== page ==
The British government is outraged that China executed a British subject for drug smuggling. The news reports quoted officials of the British government, and the man’s daughter, saying that he should not have been executed because he was mentally ill, and therefore not responsible for his actions.
Perhaps the government was not aware, but clearly the daughter was aware of her father’s mental condition. Where was she when the government issued his passport? Where was she when he planned this trip? Why, if he was so mentally ill, did she not take action to protect him from himself? If you knew he was mentally ill, what was he doing in China? Why cry now?
Families have responsibilities -- parents to children (Dt. 6; Eph 6), and children to parents (1 Tim 5). Those who have neglected their duty to a family member have no right to blame others for the result of their own neglect.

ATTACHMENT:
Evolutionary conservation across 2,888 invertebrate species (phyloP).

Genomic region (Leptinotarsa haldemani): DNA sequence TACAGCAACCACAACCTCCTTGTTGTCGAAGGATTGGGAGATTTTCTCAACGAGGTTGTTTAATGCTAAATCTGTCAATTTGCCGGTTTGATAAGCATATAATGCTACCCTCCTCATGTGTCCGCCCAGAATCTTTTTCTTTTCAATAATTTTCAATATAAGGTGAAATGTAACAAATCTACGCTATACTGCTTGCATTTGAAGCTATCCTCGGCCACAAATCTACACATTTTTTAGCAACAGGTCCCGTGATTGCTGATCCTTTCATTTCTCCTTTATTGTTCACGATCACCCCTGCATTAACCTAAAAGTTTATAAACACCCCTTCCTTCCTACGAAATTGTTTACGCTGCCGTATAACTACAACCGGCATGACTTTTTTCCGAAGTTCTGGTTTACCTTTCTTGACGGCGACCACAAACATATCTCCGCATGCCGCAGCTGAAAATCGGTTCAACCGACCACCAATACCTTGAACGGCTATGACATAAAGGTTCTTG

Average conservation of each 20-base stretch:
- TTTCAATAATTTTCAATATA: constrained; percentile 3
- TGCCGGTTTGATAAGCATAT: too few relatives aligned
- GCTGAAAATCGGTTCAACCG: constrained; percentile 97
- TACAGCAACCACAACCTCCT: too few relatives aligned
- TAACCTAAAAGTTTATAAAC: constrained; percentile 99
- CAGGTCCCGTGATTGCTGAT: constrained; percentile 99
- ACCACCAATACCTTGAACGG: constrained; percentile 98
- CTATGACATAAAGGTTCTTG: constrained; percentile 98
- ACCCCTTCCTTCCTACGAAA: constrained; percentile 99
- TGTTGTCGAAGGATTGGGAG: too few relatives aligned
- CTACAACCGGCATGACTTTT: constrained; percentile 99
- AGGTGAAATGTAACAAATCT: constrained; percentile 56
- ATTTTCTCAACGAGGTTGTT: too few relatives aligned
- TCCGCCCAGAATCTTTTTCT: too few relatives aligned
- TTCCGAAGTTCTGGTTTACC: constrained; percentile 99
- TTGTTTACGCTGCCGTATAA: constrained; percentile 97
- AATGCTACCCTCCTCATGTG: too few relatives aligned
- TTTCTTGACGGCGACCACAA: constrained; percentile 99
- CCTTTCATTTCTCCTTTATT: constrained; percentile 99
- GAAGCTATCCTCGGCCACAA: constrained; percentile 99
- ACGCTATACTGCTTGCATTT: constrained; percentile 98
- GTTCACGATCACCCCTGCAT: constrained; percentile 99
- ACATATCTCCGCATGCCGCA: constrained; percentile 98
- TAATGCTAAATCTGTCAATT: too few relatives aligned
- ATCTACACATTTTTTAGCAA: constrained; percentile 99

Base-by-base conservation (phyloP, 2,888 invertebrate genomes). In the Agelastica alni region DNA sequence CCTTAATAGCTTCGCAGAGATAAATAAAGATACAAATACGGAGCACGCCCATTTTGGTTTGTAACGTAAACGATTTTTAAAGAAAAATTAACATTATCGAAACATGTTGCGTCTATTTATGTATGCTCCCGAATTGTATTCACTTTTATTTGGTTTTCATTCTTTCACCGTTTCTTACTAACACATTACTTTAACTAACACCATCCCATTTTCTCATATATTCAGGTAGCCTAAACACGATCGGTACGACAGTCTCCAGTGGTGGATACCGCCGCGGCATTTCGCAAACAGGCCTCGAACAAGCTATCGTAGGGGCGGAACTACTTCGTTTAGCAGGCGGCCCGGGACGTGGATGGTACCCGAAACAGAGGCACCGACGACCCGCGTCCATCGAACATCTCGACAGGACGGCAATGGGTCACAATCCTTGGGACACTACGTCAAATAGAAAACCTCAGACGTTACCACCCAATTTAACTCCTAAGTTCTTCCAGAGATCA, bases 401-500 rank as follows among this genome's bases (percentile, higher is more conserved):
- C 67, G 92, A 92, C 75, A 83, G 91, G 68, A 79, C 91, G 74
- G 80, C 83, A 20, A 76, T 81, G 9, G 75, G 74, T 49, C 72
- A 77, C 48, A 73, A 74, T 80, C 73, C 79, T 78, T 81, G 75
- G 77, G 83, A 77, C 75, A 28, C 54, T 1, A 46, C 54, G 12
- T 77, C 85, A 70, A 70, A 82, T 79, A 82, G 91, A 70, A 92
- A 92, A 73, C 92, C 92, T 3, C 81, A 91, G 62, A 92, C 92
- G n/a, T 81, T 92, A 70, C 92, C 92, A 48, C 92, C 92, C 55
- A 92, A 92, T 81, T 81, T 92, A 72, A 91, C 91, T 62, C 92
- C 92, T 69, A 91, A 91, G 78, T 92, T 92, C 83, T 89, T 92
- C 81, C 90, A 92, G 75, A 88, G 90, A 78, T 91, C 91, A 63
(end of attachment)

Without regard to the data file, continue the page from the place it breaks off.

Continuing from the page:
I hurt for that family, and I hate to write this for fear that they might see it and that it might add to their distress. But, for the sake of those tempted to make the same mistake, I must not be silent.
The family is the first and the best protection against this kind of tragedy. Families must learn to shoulder that responsibility, and governments must acknowledge the family’s primary role in matters like this.